Why are Angelina Cruz Montano, Hannah Pangilinan, and Lorin Gutierrez Bektas Rebelling Against Traditions?
Angelina Cruz Montano, Hannah Pangilinan, and Lorin Gutierrez Bektas go all-out Gen Z through style, outspokenness, and authenticity
This is an excerpt from the MEGA November 2023 issue.
After years of sharing some parts of their life with their different audiences, along the way, these young influencers have realized that they have been offered a bigger task: to send a message or to bring awareness to issues that matter. Fortunately, they didn’t squander the opportunity.
“Social media jump-started my career, and it plays a very vital role in what I do,” Angelina says. To start, her accounts make it easier for brands and possible business partners to get to know her even before they contact her management team. But even if one were to take away the posts that directly build her image, her seemingly mundane posts about hanging out with friends, having dinner with family, and going to school already send a message to her followers, like how important education is for her. “I really value education over anything else,” she says, adding that she might only find the time to actually write her own songs after getting a degree in marketing management at the De La Salle University in Manila. “In high school, I still prioritized my studies before accepting any offers that had to do with singing. So, it was really just balancing all of that. School always came first. And my mom also made sure of that.”
Hannah has a platform that further fuels her creative fire: film. Soon, she and her team will release their movie called, GG, which she co-wrote and where she serves as creative producer. The movie, which is about the booming gaming industry, will star her mother and brother Donny.
While her social media accounts have the widest reach so far, Hannah wants to make sure that whatever platform she uses, her creations should have meaning. “I really hope to grow not just in skill but in-depth,” she says. “There are lots of people who are doing stuff but are not saying anything at all. If I’m not careful, I can just do that. I can just show up and look pretty, or I can just make interesting reels. But how is that going to affect and grow the lives of the people that are watching and listening? And I think I’ve realized that as much
as it’s great to live a private life—and I love it, being abroad and traveling—I also have to be responsible with the amount of influence I was given. To walk away would just be such a waste. There’s sometimes weight on my shoulders, but if I was given this influence, I’m imagining that there’s something that God wants me to do with it.”
She has such faith in her path, that if social media were to vanish, she’d still be able to express her passions and bring awareness to her advocacies, like anti-human trafficking policies (Her father leads the anti-human trafficking organization, Called to Rescue). She shares, “I love in-person gatherings. I love public speaking. I love attending conferences where I can do panels, where I visit schools and I talk to specific groups of people, especially middle schoolers and high schoolers. So, I feel like even without social media, I can do that, and I can show up.”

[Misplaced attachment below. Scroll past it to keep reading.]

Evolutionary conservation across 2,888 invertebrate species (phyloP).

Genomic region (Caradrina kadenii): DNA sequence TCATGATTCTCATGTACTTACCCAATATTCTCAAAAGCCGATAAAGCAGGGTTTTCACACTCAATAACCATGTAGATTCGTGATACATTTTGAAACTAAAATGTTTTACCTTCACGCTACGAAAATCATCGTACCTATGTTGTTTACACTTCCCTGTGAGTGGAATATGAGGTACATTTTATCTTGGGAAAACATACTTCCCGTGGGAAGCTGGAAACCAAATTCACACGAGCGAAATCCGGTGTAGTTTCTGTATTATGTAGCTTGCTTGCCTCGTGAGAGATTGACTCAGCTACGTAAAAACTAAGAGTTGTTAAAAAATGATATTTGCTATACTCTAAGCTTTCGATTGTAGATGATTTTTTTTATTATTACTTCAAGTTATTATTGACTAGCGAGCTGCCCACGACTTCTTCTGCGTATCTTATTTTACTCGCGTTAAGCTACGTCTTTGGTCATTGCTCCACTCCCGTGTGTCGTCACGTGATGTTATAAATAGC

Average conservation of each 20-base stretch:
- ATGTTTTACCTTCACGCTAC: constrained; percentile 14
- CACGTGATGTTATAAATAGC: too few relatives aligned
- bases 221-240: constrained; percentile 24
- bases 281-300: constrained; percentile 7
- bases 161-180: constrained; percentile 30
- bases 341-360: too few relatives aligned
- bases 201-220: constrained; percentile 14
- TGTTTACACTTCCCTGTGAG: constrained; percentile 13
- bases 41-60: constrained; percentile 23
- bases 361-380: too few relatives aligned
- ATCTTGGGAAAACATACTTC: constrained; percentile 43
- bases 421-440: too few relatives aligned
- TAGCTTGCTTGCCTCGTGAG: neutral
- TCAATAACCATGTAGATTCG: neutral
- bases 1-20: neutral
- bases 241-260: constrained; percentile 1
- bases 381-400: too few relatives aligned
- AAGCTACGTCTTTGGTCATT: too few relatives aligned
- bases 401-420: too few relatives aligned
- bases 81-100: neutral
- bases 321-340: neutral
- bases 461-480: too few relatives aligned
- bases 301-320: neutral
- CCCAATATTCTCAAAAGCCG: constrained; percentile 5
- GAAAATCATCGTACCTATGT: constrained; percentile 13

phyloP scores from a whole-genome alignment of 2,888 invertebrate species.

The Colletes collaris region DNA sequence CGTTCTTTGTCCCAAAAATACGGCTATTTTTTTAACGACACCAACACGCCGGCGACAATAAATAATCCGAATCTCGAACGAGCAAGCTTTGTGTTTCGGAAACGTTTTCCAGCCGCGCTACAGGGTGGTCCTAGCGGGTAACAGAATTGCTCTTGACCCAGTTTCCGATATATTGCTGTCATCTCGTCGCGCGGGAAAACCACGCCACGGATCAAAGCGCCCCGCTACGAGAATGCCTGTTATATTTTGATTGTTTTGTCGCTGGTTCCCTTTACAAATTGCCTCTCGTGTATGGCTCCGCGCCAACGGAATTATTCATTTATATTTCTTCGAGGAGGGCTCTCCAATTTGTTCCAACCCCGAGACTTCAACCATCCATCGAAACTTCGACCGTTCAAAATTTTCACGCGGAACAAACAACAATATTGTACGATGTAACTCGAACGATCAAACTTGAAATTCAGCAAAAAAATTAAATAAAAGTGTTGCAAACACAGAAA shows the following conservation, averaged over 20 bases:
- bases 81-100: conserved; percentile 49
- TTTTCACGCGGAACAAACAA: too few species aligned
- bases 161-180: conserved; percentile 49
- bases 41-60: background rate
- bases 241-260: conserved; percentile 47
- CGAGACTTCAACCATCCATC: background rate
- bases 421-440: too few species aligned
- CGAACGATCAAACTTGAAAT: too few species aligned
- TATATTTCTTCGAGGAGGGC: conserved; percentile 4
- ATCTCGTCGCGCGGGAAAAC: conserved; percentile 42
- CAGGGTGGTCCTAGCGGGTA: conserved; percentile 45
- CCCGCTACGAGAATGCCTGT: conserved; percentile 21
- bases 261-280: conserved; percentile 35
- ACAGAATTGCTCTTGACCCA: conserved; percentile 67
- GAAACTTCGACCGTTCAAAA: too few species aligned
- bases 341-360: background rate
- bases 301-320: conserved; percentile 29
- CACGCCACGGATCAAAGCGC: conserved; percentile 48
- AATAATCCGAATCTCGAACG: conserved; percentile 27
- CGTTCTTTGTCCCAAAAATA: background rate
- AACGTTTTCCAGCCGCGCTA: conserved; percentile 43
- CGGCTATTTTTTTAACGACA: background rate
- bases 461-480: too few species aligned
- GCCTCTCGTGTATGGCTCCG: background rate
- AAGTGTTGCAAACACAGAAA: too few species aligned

Currently, Lorin is taking up integrated marketing and communications at Pepperdine University, California, and she is fully utilizing her knowledge of social media. “I have an understanding of how to engage consumers, how to engage an online audience, how to build that,” she says, turning serious. As she continues, we find it easier to imagine her presenting her ideas to clients one day. “I think that my experience with social media can also be applied to a business: how to get people interested in your product, how to market it. But my goal really is to make an influence in as many fields as possible. And I hope to one day start my own business and expand my social media presence into other platforms and also use it for good.”
The last one has affected her the deepest. In the past years, Lorin has been vocal about her support for organizations that fight violence against women. One day, she tells us with much certainty, she’ll start a foundation focusing on this advocacy, which she shares with her mother. She doesn’t need to go into detail: Anyone who has read entertainment news more than 16 years ago knows the trauma that her mother went through while they were still living in Turkey. While the family’s relationship is better now (last year, Lorin and her sister visited their father in Turkey for the first time in 15 years), she knows that many women aren’t as lucky.
“I think because we’ve been blessed with the opportunity to make it out of a situation like that (because of our access to resources), there’s some responsibility that falls on me to make sure other women can be free, especially in our country where divorce is illegal,” she says. “A lot of women are stuck in marriages that they can’t get out of. It’s our responsibility to try and help them out. So, that would be my goal.”
Photography CHARISMA LICO
Creative Direction NICOLE ALMERO
Fashion Direction KAT CRUZ-VILLANUEVA and RYUJI SHIOMITSU
Beauty Direction AGOO AZCUNA-BENGZON, assisted by MIA CASTRO
Sittings Editors PEEWEE REYES-ISIDRO and BAM ABELLON
Makeup LALA FLORES, assisted by RAQUEL ROCHA (Lorin), ANTON PATDU, assisted by BETTINA ERQUIEZA (Hannah), and TONI AVILES (Angelina)
Hair ARCHIE GILBERO (Lorin), BOGGY DIAZ (Hannah), and MARK ANTHONY ROSALES (Angelina)
Production Design ADSET
Fashion Assistants BITHIA REYES, JOHN KARUNUNGAN, GABBY GAMBOA, and CJ ALBERTA
Multimedia Artist GJ FAJILAN
Video Production REGINA ACERON
Videography LORENZO CORRO
Shoot Coordination SAMANTHA ESTANIEL and LAURD SALEN
Production Design ADSET
Shot on location RED APPLE MANILA